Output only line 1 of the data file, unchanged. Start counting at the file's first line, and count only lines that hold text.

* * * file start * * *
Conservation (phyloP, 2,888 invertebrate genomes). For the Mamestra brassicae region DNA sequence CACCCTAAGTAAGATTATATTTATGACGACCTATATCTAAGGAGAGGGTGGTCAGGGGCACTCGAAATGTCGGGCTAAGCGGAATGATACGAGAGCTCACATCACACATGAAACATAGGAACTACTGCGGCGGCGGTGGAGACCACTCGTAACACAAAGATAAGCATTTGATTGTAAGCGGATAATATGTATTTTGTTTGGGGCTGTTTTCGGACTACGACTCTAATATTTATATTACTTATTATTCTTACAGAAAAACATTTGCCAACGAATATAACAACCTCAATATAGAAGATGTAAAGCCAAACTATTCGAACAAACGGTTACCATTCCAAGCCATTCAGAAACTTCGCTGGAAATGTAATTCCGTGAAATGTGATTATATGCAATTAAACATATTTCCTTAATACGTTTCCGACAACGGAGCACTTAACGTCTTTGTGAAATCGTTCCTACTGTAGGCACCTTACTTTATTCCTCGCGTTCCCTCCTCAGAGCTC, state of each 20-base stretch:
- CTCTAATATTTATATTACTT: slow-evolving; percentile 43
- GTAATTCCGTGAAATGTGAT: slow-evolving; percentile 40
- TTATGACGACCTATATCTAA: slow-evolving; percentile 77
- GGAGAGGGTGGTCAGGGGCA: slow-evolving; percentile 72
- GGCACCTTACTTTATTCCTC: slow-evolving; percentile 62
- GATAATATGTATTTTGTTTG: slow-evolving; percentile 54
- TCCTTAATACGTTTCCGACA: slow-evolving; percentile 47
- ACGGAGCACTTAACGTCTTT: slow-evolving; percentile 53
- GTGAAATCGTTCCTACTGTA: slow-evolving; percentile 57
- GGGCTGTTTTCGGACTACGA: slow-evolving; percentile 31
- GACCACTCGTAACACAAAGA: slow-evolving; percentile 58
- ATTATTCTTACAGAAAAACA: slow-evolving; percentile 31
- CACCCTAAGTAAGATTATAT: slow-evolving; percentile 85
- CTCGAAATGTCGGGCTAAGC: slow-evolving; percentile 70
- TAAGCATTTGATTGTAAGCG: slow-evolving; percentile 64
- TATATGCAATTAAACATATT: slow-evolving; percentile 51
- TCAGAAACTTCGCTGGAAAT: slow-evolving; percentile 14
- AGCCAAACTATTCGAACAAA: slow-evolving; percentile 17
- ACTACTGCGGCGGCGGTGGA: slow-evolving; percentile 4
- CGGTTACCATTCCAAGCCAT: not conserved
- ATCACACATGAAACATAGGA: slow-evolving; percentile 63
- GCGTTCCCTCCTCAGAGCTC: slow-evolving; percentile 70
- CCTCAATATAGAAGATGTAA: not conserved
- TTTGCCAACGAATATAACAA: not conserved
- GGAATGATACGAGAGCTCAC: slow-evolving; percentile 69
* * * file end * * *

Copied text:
Conservation (phyloP, 2,888 invertebrate genomes). For the Mamestra brassicae region DNA sequence CACCCTAAGTAAGATTATATTTATGACGACCTATATCTAAGGAGAGGGTGGTCAGGGGCACTCGAAATGTCGGGCTAAGCGGAATGATACGAGAGCTCACATCACACATGAAACATAGGAACTACTGCGGCGGCGGTGGAGACCACTCGTAACACAAAGATAAGCATTTGATTGTAAGCGGATAATATGTATTTTGTTTGGGGCTGTTTTCGGACTACGACTCTAATATTTATATTACTTATTATTCTTACAGAAAAACATTTGCCAACGAATATAACAACCTCAATATAGAAGATGTAAAGCCAAACTATTCGAACAAACGGTTACCATTCCAAGCCATTCAGAAACTTCGCTGGAAATGTAATTCCGTGAAATGTGATTATATGCAATTAAACATATTTCCTTAATACGTTTCCGACAACGGAGCACTTAACGTCTTTGTGAAATCGTTCCTACTGTAGGCACCTTACTTTATTCCTCGCGTTCCCTCCTCAGAGCTC, state of each 20-base stretch: